Testosterone-containing implants are similar; there is a safety factor of several thousand-fold based on the assumption that people consume the equivalent of 6 to 7 servings of beef per day, which greatly exceeds the average Canadian’s beef consumption (less than one 75g serving of beef daily).
The way growth hormones are used in cattle is not the same as steroid abuse in sports. For example, the 200mg of trenbolone acetate in a Revalor-XS implant are released over a 200-day period, so the steer receives about 1mg of trenbolone acetate per day. In contrast, a bodybuilder injecting this hormone to exaggerate their muscle development would inject 100mg trenbolone acetate daily as competition nears.
Steroid hormones have very low oral availability (about 10%)10. That means that hormones that are eaten, regardless of whether they’re from beef, tofu, or any other food, are not absorbed from the digestive tract or enter the bloodstream at high enough levels to have a physiological effect. That’s why medically therapeutic hormones are given by injection rather than orally.
Download: Worried about hormones in cattle?Developed by the Alberta Beef Producers. (PDF)
A 2012 study11 published in the Journal of Animal Science quantified how the growth promotant technologies used in North America (including ionophores, implants and beta-agonists) have allowed the beef industry to produce the same amount of beef from fewer cattle in less time. This has led to environmental benefits. If we were to remove these technologies from our production system, we would need 10% more cattle, 10% more land, and 10% more feed to produce the same amount of beef. Doing this would also require 7% more fuel and fertilizer. The reduced feed efficiency and longer days to finish would also mean that the cattle would produce 10% more manure and greenhouse gas in the process. To learn more about how Canadian beef production is becoming more efficient, visit producing-beef-with-lower-greenhouse-gas-emissions-and-using-fewer-resources
These technologies increase the amount of beef that each animal can produce and have allowed North American beef producers to continue to provide consumers with a safe, high quality product in the face of rising feed and land prices while reducing environmental impacts. As with all technology, the appropriate and optimal use of growth promotants can improve animal performance and resource utilization, while improper use results in no benefit and reduced carcass value. Feedlots, nutritionists and veterinary experts base their decisions to use these products on the results of large-scale commercial field trials, past experience, the type of cattle being fed, marketing practices and packer specifications.
What would happen if the Canadian beef industry stopped using growth promotants?
In the absence of growth promotants, cattle would be less efficient, require more feed, and have a higher environmental impact per serving of beef. These factors would increase retail prices considerably, making Canadian beef unaffordable for many families and uncompetitive in the world market.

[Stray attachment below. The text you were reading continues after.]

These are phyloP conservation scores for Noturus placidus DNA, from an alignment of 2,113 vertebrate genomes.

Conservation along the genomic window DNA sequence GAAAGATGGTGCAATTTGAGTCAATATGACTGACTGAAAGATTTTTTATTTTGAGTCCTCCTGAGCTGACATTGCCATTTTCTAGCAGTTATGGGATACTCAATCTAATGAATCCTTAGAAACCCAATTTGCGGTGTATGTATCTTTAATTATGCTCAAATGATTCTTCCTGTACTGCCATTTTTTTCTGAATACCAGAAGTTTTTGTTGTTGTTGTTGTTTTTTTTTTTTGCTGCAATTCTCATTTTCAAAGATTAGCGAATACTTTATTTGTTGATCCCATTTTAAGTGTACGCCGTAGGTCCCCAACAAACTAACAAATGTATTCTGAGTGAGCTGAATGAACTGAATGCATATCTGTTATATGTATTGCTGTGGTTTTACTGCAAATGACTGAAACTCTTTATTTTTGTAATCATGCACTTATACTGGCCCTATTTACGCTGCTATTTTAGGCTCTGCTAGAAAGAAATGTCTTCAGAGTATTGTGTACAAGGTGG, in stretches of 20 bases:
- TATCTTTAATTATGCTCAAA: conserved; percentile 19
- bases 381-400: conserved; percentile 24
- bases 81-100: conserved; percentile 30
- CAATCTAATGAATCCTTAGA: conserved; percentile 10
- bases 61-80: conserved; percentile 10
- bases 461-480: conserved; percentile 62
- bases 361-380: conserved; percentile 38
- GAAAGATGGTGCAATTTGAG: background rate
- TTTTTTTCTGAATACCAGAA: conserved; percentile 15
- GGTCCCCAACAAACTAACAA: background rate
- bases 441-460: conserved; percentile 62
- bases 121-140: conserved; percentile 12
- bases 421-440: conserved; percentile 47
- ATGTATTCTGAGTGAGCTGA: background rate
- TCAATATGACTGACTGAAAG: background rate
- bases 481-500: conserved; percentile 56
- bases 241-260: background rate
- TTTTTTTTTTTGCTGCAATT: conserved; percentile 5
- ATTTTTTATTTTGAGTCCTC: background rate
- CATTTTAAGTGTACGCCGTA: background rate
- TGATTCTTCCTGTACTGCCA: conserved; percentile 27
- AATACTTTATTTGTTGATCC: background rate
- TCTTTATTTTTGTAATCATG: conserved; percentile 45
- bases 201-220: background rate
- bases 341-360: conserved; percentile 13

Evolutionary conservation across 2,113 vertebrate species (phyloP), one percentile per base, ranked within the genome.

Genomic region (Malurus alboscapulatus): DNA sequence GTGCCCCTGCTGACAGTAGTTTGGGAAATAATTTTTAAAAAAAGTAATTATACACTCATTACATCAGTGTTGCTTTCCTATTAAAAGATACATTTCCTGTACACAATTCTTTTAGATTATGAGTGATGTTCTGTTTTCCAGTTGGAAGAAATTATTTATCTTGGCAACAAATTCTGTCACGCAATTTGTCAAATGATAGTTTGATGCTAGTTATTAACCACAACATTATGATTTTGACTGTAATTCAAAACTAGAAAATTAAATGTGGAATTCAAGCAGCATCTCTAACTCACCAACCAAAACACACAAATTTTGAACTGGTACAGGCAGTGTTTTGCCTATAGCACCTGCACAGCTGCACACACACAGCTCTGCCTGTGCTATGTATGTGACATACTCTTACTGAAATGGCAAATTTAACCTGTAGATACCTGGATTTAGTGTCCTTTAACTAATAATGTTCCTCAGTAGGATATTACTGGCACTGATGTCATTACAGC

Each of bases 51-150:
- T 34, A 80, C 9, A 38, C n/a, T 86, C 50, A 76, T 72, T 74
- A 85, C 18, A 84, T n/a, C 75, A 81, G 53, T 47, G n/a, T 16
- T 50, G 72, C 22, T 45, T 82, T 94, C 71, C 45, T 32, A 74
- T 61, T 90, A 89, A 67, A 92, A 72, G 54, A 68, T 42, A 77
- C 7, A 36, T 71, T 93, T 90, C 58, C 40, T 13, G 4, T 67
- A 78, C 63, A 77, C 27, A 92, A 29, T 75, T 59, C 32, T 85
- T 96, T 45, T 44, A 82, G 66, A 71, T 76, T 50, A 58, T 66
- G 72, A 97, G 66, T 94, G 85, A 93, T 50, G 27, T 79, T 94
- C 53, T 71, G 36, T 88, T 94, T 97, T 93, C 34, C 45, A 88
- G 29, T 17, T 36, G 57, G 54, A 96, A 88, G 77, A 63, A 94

Because the proper use of growth promotant technologies does not pose any scientifically valid food safety concerns, discontinuing their use would have clear negative consequences for the Canadian beef industry and the environment with no obvious benefit for human health.
What are the Alternatives to Growth Promotants?
Genetics: Genetic selection for improved growth rate, feed efficiency and carcass composition has been suggested as an alternative to the use of growth promotants in the beef industry. One challenge with implementing this suggestion is that there are significant genetic trade-offs between the traits that different sectors of the beef industry rely on. There are two main production stages in the beef cattle industry. The viability of the ranch, farm or cow-calf stage relies very heavily on a high level of reproductive performance on an extensive, forage-based environment. In contrast, the viability of the feeding stage depends on efficient growth and productivity under more controlled conditions and with a higher quality diet. From a genetic perspective, optimal reproduction under a low-input environment difficult to reconcile with rapid, efficient feedlot performance. Reproductive and growth traits are negatively genetically correlated. As one improves, the other declines. It is difficult or impossible to develop an optimal genetic package that works adequately for both the cow-calf and feedlot sectors. The cow herd needs to be able to survive and reproduce in a natural environment in which they’re raised with minimal supplemental feed, while their offspring need to be able to grow rapidly and efficiently in the feedlot. The beef industry breeds for reproductive performance under demanding ranch conditions and manages for growth performance under controlled feedlot conditions. Growth promotants provide the same performance, economic and environmental benefits in cattle regardless of their genetic makeup. The beef industry’s use of growth promotants enables the efficient production of high-quality beef from a genetic base developed to thrive and reproduce in a demanding, forage-based environment.